“The Maverick School's opening was of course a big deal for us,” he said. “It's a program that literally hundreds of kids have graduated that probably the great majority would not have without it. So we take pride in their accomplishments.”
Director of Education Liam Choo-Foo is pleased with the division’s success to achieve learning goals during the 2015-16 school year.
The Chinook School Division's on-time graduation rate of 84 per cent exceeded the provincial average of 76 per cent. The school division's extended time graduation rate (students who graduate within five years of entering Grade 10) was 91 per cent, which was higher than the provincial average of 83 per cent.
While 69 per cent of Grade 10-12 students in Chinook School Division have eight or more high school credits, the provincial average is 61 per cent. The school division's average final marks for the eight core high school subject areas are also higher than the provincial average.
“I think our kids are getting an outstanding base and foundation in the elementary school and while there is some leakage through middle years, for the most part, that's being maintained,” he said. “So then when those kids come into high school they are working off a very strong foundation. A lot of our schools are very small high schools in Chinook and those kids get very individualized attention.”
The implementation of the math intervention program resulted in another two per cent increase and 77 per cent of students were at grade level in math.
The implementation of Saskatchewan Reads during the 2015-16 school year showed positive results, but it will require ongoing effort to achieve and maintain goals. The Chinook School Division's target is that 90 per cent of students will be meeting or exceeding expectations in reading by June 2020.
For the 2015-16 period the reading levels for Grade 3 students were already at 88 per cent, but there is a need to focus on instructional strategies and student learning in Grade 6 to 9.
“In the middle years all the great gains that we're making in the elementary seem to disappear,” he noted. “Now is that because middle year kids are wired so much differently? Probably part of it, but I think the other piece is that as adults we tend to assume they know how to read now and we back off a little bit in pursuing and pushing that reading component with those kids. Now that we've recognized that, we do see some things that we can do to keep it up front and centre so that the great gains being made in the lower grade levels are not lost through those middle years.”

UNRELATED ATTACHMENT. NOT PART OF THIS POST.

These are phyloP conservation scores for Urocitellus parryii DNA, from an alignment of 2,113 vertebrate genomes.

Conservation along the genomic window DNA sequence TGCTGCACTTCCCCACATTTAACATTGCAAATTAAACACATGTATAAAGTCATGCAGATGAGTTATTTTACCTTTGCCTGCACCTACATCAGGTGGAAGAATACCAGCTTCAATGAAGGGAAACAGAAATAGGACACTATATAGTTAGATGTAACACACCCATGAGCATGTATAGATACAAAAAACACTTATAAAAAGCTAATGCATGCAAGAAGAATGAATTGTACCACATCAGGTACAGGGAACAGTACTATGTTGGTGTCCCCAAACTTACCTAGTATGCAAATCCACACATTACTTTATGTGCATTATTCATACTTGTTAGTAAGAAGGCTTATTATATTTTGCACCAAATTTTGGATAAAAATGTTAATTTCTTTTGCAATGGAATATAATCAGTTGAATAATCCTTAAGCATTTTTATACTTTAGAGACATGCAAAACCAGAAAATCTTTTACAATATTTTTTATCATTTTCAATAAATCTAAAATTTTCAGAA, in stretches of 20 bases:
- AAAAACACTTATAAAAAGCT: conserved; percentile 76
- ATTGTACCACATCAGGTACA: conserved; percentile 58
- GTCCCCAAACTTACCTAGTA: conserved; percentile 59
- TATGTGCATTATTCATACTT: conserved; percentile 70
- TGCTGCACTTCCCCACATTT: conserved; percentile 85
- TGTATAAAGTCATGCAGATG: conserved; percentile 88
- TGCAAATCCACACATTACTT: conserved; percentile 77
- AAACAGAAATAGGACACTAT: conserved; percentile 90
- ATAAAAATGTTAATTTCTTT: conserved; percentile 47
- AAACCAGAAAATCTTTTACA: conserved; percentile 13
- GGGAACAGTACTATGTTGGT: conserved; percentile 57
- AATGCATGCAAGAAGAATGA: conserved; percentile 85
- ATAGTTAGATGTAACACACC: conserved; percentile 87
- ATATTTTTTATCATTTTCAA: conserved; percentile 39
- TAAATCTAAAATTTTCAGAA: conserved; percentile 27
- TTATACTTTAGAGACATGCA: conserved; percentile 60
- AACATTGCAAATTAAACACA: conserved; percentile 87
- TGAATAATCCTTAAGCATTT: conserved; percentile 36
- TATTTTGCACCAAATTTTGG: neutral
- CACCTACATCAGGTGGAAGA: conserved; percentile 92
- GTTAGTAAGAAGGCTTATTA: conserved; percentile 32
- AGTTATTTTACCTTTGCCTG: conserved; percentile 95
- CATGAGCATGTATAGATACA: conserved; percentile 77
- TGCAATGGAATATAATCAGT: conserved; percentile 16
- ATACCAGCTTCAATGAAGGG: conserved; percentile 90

The attendance at this annual meeting of the Chinook School Division was higher than in previous years.
Choo-Foo felt the larger turnout was a result of the provincial government's review of educational governance and the recent report by Dan Perrins, which presented four governance options to the government.
“My sense is that when the provincial government asked for the consultation period around transformational change and the Perrins report, people started to get engaged with the education sector again and it is very powerful and very meaningful to them,” Choo-Foo said. “So because they’ve reengaged with the sector, I think it’s quite natural that when the board holds an annual meeting to report on their progress over the previous year, that engaged people would want to know and have more information.”

Read 942 times Last modified on Thursday, 23 March 2017 09:30
Matthew Liebenberg